It's been a while since I've ventured into review land, but for the first time in a long time, I find myself needing to say a little something that perhaps did not get said during this film's theatrical run. I'll begin by saying that by no means is Fantastic Four the greatest comic book adaption of all time. It would need quite a bit of work to equal such films as Superman, Spiderman, X-Men or even Tim Burton's Batman. But when all is said and done, I fear that many reviewers, (and perhaps because of them) many audience goers did not really appreciate what this film offers.
According to Rotten Tomatoes, this film ranked a 26% positive rating. That's pretty darn low. And I think misses the point of what one could take from the film. I readily admit that I am not schooled in the story of the Fantastic Four. I've always been an X-Men man myself. In fact, I know far more about Batman and Spiderman. I just did not read that many when I was a tyke. But I know the basic characters, and this film does a fair enough job in introducing them. Enough for a novice, anyway. Sure, the Fantastic Four Fanatic will have plenty to complain about, from what I understand...but how many of those exist? Most kids going to the movie theatre these days have little knowledge of this foursome. What they are looking for is an hour and thirty minutes worth of some back-story, some excitement and no little amount of special effects. I have to say - at least for myself - this film delivers.
First of all, we get the backstory and it does not require the entire film to tell it. But at the same time, it moves easily into a larger arc that includes that story and helps transform the characters into the ones that comic book readers would recognize. I enjoyed that, frankly. I hate it when the backstory is shortened to the point that all of the sudden, our hero is exactly as recalled from past reading or knowledge. But at the same time, I hate it when the entire first film turns into "the entire backstory" without giving one the thrills that they want to see when they see a superhero on screen. Superman did this the best, in my opinion. It straddled the line very closely, giving both the origin and the hero we all know. X-Men and X-Men 2 have been superb in providing non-stop origins while also providing that very same action. This film is no match for them. But it does the job in an entertaining fashion. Maybe it's because I'm not as knowledgable, as I said, but I can't really complain.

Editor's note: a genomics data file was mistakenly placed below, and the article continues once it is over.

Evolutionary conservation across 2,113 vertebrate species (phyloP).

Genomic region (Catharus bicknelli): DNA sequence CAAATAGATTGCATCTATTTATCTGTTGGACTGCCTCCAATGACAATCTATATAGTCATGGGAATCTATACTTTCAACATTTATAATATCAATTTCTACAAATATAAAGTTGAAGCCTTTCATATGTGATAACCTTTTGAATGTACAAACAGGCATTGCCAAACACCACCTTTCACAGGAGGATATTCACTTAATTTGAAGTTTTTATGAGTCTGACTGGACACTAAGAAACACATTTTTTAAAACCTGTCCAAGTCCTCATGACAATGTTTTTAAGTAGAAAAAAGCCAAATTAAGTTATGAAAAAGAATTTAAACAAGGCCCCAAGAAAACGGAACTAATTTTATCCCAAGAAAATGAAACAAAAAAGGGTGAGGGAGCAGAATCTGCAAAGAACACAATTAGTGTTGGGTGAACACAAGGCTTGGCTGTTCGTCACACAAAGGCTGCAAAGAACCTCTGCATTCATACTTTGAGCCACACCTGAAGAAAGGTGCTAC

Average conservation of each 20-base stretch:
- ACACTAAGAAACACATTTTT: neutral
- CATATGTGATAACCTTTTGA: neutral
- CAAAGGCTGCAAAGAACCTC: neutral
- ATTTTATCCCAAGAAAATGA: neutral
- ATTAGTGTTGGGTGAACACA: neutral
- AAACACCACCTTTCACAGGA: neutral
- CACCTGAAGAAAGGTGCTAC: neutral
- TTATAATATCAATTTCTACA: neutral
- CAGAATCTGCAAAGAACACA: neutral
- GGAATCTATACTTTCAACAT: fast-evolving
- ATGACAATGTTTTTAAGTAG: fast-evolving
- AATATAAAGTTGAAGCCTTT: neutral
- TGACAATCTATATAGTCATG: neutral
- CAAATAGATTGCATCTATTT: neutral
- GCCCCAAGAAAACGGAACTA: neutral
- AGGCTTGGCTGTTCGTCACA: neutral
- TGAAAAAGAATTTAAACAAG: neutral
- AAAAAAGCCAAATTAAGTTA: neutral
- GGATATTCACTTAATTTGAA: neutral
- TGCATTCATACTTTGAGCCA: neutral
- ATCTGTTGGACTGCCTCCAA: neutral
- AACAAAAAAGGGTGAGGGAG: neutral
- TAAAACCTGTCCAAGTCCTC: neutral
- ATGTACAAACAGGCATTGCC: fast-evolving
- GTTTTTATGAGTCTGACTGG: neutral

Our four heros go to space to do some scientific testing and come back changed. Their nemesis, Victor Von Doom, goes along and finds himself changed as well. By the end, they have come to appreciate their powers, some moreso than others, and we get a final "shoot out" between the major players. It's screenwriting 101, to be sure. But there is a reason it is taught that way - because it works. You leave the theatre entertained. Nothing more and nothing less. It's the reason I think The Mummy works. It's not Hitchcock...but it's good old fashioned fun. Not every film has to be Bergman or Kubrick.
The actors move from extremely well done to basically just screen fillers. This, I think, may be the most valid complaint of the film. Yes, Ioan Gruffudd is as stale as a four day old peice of toast as Mr. Fantastic, aka Reed Richards. There are a few flashes from him, but not many when one is talking about the leader of this band of four. It strains the imagination to think that he could be such. But then the film represents him as a reluctant leader, if not a reluctant man considering his relationship with Sue Storm, the eventual Invisible Woman. And though many have questioned Jessica Alba's performance, I am not prepared to do so. She's not Katherine Hepburn, folks. I'm not sure who thought she would be. But she sure is damn pretty to look at (surely a major factor in casting her for the role) and she brings plenty to the character as a heroin, and a strong one at that. Her years in TV's Dark Angel served her well in this role. If anything, that factor is under-used.